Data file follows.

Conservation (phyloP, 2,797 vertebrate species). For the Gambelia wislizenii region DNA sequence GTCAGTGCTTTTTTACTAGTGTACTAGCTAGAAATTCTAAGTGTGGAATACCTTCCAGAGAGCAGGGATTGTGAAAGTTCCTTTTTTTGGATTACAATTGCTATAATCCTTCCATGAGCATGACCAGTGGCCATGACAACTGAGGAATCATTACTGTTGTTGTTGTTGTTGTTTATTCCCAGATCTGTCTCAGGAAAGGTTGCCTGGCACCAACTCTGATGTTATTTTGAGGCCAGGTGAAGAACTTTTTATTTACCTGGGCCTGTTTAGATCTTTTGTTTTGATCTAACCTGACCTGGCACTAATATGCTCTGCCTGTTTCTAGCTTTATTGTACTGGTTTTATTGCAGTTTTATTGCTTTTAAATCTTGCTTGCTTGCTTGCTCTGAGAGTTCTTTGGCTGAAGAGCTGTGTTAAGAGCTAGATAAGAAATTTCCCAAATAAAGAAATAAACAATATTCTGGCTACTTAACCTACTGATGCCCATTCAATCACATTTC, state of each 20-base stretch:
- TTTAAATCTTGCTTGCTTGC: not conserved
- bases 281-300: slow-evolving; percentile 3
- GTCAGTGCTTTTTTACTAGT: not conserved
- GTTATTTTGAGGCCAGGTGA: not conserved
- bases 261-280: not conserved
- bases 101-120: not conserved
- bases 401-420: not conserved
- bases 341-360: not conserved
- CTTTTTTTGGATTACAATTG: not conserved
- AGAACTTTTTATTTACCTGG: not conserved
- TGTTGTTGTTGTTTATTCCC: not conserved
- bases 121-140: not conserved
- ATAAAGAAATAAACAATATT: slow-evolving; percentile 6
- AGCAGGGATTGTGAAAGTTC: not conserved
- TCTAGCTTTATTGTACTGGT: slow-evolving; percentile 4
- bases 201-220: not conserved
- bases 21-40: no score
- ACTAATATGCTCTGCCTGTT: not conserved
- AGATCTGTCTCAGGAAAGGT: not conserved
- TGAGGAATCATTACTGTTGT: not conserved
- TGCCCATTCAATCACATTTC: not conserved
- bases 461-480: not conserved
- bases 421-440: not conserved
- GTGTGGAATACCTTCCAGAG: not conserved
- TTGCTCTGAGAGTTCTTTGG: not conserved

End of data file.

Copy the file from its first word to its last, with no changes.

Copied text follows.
Conservation (phyloP, 2,797 vertebrate species). For the Gambelia wislizenii region DNA sequence GTCAGTGCTTTTTTACTAGTGTACTAGCTAGAAATTCTAAGTGTGGAATACCTTCCAGAGAGCAGGGATTGTGAAAGTTCCTTTTTTTGGATTACAATTGCTATAATCCTTCCATGAGCATGACCAGTGGCCATGACAACTGAGGAATCATTACTGTTGTTGTTGTTGTTGTTTATTCCCAGATCTGTCTCAGGAAAGGTTGCCTGGCACCAACTCTGATGTTATTTTGAGGCCAGGTGAAGAACTTTTTATTTACCTGGGCCTGTTTAGATCTTTTGTTTTGATCTAACCTGACCTGGCACTAATATGCTCTGCCTGTTTCTAGCTTTATTGTACTGGTTTTATTGCAGTTTTATTGCTTTTAAATCTTGCTTGCTTGCTTGCTCTGAGAGTTCTTTGGCTGAAGAGCTGTGTTAAGAGCTAGATAAGAAATTTCCCAAATAAAGAAATAAACAATATTCTGGCTACTTAACCTACTGATGCCCATTCAATCACATTTC, state of each 20-base stretch:
- TTTAAATCTTGCTTGCTTGC: not conserved
- bases 281-300: slow-evolving; percentile 3
- GTCAGTGCTTTTTTACTAGT: not conserved
- GTTATTTTGAGGCCAGGTGA: not conserved
- bases 261-280: not conserved
- bases 101-120: not conserved
- bases 401-420: not conserved
- bases 341-360: not conserved
- CTTTTTTTGGATTACAATTG: not conserved
- AGAACTTTTTATTTACCTGG: not conserved
- TGTTGTTGTTGTTTATTCCC: not conserved
- bases 121-140: not conserved
- ATAAAGAAATAAACAATATT: slow-evolving; percentile 6
- AGCAGGGATTGTGAAAGTTC: not conserved
- TCTAGCTTTATTGTACTGGT: slow-evolving; percentile 4
- bases 201-220: not conserved
- bases 21-40: no score
- ACTAATATGCTCTGCCTGTT: not conserved
- AGATCTGTCTCAGGAAAGGT: not conserved
- TGAGGAATCATTACTGTTGT: not conserved
- TGCCCATTCAATCACATTTC: not conserved
- bases 461-480: not conserved
- bases 421-440: not conserved
- GTGTGGAATACCTTCCAGAG: not conserved
- TTGCTCTGAGAGTTCTTTGG: not conserved